Clinical Cancer Research 06/2011; 17(12):4006-18. · 7.84 Impact Factor
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    ABSTRACT: 3D in vitro model systems that are able to mimic the in vivo microenvironment are now highly sought after in cancer research. Antheraea mylitta silk fibroin protein matrices were investigated as potential biomaterial for in vitro tumor modeling. We compared the characteristics of MDA-MB-231 cells on A. mylitta, Bombyx mori silk matrices, Matrigel, and tissue culture plates. The attachment and morphology of the MDA-MB-231 cell line on A. mylitta silk matrices was found to be better than on B. mori matrices and comparable to Matrigel and tissue culture plates. The cells grown in all 3D cultures showed more MMP-9 activity, indicating a more invasive potential. In comparison to B. mori fibroin, A. mylitta fibroin not only provided better cell adhesion, but also improved cell viability and proliferation. Yield coefficient of glucose consumed to lactate produced by cells on 3D A. mylitta fibroin was found to be similar to that of cancer cells in vivo. LNCaP prostate cancer cells were also cultured on 3D A. mylitta fibroin and they grew as clumps in long term culture. The results indicate that A. mylitta fibroin scaffold can provide an easily manipulated microenvironment system to investigate individual factors such as growth factors and signaling peptides, as well as evaluation of anticancer drugs.
    Biomaterials 03/2011; 32(8):2149-59. · 7.60 Impact Factor
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    V Jeet, P J Russell, N D Verma, A Khatri
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    ABSTRACT: Aurora Kinase (AK) based therapy targeting AK-A & B is effective against some cancers. We have explored its potential against previously unreported incurable, metastatic androgen depletion independent Prostate Cancer (ADIPC). We used androgen sensitive (AS) and ADI lines derived from Transgenic Adenocarcinoma of the Mouse Prostate (TRAMP) mice. The relevance of this model was unequivocally established through focussed array, quantitative PCR and western blotting studies; significantly greater alteration of genes (fold change and number) representing major cancer pathways was shown in ADI cells compared to AS lines. A marked enhancement of in vivo growth of the ADI subline showing the greatest degree of gene modulations [TRAMP C1 (TC1)-T5: TC1-T5] reflected this. In contrast to the parental AS TC1 line, TC1-T5 cells grew with 100% incidence in the prostate, as lung pseudometastases and migrated to the bone and other soft tissues. The potential involvement of AKs in this transition was indicated by the significant upregulation of AK-A/B and their downstream regulators, survivin and phosphorylated-histone H3 in TC1-T5 cells compared to TC1 cells. This led to enhanced sensitivity of TC1-T5 cells to the pan-AK inhibitor, VX680 and to significant reduction in in vivo tumour growth rates when AK-A and/or B were downregulated in TC1-T5 cells. This cell growth inhibition was markedly enhanced when both AKs were downregulated and also led to substantially greater sensitivity of these cells to docetaxel, the only chemotherapeutic with activity against ADI PC. Finally, use of VX680 with docetaxel led to impressive synergies suggesting promise for treating clinical ADI metastatic PC.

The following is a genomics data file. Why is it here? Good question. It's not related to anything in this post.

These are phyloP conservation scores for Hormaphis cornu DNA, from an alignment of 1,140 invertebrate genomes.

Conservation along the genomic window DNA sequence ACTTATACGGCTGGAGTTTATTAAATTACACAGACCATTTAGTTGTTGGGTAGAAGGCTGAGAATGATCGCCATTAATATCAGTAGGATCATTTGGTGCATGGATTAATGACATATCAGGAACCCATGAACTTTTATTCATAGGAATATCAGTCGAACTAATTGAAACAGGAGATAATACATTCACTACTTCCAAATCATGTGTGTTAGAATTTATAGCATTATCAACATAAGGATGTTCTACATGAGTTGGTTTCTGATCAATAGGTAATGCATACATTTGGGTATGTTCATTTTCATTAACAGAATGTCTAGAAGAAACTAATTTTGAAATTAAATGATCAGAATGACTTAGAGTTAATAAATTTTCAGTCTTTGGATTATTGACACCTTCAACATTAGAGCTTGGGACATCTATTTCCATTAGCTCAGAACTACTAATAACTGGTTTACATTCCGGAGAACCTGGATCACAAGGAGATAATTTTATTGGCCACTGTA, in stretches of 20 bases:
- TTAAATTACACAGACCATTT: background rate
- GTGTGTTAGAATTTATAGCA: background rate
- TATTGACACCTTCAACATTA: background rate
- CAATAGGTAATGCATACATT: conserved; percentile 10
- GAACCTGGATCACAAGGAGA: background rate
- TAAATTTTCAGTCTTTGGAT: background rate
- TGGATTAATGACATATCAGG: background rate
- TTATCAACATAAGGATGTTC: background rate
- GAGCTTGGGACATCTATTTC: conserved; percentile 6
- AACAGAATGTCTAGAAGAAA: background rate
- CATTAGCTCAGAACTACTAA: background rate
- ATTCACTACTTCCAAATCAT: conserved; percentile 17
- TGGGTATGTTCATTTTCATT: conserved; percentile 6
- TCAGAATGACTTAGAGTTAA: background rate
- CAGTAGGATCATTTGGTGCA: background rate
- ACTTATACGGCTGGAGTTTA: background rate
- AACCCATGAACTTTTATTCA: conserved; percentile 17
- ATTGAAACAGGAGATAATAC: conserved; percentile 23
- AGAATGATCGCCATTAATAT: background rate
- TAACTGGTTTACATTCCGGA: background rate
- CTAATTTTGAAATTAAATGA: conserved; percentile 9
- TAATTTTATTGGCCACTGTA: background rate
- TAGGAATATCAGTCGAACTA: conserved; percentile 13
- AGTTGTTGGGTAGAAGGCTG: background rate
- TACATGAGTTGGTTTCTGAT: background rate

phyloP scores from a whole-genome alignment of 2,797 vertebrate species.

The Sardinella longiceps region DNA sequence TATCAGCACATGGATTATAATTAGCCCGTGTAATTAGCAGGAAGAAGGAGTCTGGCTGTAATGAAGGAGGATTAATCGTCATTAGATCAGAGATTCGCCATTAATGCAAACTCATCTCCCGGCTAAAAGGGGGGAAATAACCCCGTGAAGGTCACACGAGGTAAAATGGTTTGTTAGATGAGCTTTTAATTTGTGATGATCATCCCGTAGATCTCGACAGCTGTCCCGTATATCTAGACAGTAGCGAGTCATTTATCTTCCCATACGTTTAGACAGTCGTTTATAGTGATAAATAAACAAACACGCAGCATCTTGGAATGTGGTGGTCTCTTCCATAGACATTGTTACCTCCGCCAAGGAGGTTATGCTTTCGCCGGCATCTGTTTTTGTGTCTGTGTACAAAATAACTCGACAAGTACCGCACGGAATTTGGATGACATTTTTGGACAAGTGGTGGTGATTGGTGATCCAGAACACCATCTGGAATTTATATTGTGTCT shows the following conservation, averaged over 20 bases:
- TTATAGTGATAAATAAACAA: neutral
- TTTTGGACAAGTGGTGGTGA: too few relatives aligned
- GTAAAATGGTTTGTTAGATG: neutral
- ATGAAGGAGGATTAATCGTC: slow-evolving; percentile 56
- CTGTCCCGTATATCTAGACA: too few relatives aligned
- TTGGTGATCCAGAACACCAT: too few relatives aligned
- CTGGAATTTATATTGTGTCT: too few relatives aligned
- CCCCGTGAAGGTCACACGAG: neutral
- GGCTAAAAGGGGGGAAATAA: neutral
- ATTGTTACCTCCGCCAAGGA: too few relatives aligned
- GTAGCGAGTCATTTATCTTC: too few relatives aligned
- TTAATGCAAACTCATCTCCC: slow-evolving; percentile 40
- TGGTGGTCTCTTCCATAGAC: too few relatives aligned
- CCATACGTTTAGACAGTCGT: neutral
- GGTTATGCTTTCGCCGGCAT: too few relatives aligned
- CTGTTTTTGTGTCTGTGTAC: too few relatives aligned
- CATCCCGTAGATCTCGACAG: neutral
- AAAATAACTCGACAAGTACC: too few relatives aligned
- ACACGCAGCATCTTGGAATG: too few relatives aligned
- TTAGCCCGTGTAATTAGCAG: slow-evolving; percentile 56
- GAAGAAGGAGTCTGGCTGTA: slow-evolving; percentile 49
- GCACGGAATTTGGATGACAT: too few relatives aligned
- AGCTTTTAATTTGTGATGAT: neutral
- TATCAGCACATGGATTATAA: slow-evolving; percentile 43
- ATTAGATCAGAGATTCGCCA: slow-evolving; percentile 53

Current cancer drug targets 01/2011; 12(2):144-63. · 5.13 Impact Factor